2.     Now we are going to read this tongue twister together as a class.  I am going to read it aloud first and then you are going to read it with me. Icky Iggy Iguana lives in his igloo. Now when we read it together, we are going to listen for the short i sound. When we say the tongue twister together, I want you to pretend like you have something sticky on your hands that you want to get off. As we say the sentence, shake your hands so I know that you are hearing the /i/ in the sentence. Great job! Now we are going to say the tongue twister again and stress the /i/ when we hear it. For example when I say the words Icky, if I want to stress the /i/ I would say “iiiiicky”. Don't forget to pretend like you have something sticky on your hand when you hear /i/. (IIIIcky IIIggy iiiiguana liiiives iiiin an iiiiigloo).

3.     Now I am going to say a set of words aloud and you are going to raise your hand and tell me which word you hear /i/. For example: Do you hear the /i/ in sit or sat? You hear /i/ in the word SIT. (siiiit) Now do you hear the /i/ in the words: bit or but? Pig or bag? Snip or set? Hill or hole?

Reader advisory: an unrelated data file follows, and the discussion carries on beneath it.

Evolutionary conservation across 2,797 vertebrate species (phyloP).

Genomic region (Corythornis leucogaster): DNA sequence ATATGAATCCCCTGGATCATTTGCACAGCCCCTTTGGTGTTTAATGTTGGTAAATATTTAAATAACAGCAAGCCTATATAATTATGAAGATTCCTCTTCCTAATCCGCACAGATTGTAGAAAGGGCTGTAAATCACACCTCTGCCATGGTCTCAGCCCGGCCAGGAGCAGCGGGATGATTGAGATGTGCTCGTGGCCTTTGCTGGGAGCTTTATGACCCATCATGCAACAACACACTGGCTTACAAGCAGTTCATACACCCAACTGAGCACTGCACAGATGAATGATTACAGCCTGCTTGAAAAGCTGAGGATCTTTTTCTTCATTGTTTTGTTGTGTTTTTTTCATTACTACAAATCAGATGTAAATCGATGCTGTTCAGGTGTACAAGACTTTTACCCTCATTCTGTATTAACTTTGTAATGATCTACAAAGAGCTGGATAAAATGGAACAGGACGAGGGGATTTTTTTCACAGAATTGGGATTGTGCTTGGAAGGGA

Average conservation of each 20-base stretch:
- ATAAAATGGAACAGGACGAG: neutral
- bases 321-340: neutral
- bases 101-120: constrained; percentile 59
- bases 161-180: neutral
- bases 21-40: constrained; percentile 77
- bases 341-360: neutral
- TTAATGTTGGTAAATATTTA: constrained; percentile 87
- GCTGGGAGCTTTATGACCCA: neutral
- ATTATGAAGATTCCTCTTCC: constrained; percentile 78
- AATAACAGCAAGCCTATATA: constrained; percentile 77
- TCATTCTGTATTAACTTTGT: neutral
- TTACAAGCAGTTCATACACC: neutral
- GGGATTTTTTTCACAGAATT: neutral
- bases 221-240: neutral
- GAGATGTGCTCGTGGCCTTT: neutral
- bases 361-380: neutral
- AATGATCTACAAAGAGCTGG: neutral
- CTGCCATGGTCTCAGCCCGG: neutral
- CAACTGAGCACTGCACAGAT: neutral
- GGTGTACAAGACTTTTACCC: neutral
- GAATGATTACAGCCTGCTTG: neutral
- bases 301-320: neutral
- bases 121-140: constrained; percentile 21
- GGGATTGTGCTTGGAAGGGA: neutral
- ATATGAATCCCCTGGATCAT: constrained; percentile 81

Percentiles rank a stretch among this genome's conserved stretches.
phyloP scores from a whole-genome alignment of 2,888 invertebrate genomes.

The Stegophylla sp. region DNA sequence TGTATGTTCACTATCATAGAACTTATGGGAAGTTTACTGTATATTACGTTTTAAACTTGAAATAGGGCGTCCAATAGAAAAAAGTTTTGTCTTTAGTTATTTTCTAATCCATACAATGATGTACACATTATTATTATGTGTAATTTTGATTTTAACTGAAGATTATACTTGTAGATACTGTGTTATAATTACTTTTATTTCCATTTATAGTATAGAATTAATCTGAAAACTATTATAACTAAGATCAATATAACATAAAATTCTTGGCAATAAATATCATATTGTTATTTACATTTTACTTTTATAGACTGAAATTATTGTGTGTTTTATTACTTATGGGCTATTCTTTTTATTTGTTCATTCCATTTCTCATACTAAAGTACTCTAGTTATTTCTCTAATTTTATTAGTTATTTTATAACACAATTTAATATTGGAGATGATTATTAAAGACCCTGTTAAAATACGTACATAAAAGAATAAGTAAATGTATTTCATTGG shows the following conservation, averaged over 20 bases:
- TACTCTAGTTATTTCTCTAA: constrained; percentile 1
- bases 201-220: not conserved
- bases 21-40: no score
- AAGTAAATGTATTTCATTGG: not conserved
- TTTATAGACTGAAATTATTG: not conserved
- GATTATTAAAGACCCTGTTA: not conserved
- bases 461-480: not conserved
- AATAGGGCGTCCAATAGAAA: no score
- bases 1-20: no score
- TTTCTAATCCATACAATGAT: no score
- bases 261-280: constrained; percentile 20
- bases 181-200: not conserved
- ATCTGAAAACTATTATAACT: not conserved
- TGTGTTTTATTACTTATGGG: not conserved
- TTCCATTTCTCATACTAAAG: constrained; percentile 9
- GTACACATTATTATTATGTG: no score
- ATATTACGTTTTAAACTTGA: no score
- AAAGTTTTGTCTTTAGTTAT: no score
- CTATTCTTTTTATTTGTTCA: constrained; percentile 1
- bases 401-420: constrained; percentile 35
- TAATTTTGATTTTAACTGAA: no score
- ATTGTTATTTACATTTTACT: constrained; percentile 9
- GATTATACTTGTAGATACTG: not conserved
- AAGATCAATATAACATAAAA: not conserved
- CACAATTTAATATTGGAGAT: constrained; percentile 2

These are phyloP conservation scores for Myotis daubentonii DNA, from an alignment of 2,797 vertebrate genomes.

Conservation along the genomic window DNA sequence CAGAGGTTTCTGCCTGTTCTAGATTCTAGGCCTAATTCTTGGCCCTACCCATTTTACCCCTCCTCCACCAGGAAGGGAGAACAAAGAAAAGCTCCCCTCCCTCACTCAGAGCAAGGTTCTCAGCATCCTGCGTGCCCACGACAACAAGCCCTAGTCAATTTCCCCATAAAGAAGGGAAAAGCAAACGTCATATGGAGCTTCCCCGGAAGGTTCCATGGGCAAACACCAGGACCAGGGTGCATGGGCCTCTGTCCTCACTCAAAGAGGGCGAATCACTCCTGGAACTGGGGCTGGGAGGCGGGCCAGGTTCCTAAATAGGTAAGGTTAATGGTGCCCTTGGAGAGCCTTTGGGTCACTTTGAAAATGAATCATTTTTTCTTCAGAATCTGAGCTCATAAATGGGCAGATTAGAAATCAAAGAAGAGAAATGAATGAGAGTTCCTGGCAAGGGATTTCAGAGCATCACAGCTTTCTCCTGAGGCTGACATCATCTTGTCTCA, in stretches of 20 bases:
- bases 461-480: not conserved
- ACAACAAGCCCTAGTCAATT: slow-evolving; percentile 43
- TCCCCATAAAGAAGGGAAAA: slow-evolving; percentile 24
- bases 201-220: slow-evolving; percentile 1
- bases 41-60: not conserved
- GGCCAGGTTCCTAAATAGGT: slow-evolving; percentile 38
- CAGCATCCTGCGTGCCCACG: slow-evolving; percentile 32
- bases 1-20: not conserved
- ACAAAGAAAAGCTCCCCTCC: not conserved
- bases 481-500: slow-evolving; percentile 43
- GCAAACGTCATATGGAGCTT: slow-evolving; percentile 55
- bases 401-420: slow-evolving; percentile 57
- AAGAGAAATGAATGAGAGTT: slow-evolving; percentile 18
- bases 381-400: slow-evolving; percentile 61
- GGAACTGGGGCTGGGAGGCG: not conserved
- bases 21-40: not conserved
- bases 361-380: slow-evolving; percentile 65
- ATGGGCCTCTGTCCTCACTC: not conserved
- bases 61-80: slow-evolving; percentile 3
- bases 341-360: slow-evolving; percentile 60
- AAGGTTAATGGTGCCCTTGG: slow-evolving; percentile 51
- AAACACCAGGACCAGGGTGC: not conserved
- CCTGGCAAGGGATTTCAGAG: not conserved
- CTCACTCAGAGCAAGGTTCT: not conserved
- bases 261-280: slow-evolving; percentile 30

4.     Now we are going to learn how to write the letter i in upper and lower case. It is important to know how to write this letter so we can visualize what it looks like when we are reading and when we have to write sentences that have /i/ correspondence. First we are going to start with the lower case letter. First take your pencil and place it on the fence dotted line. Draw a line straight down and stop at the sidewalk. After you have drawn a straight line, place a small dot on top of the fence. You have written your first lower case i. I want you to each raise your hand when you have finished, after I have checked your writing, please write 9 more just like the first one. Now we are going to practice writing the upper case i. Place your pen on the rooftop and draw a line that is sideways on the rooftop. Next, I want you to place your pencil in the middle of the line that you have drawn and draw a straight line all the way down to the sidewalk. Finally, just like you did on the rooftop, draw another line that is sideways on the sidewalk. Great work! You have just drawn an upper case I. After I have checked your work, please draw nine more just like the first one.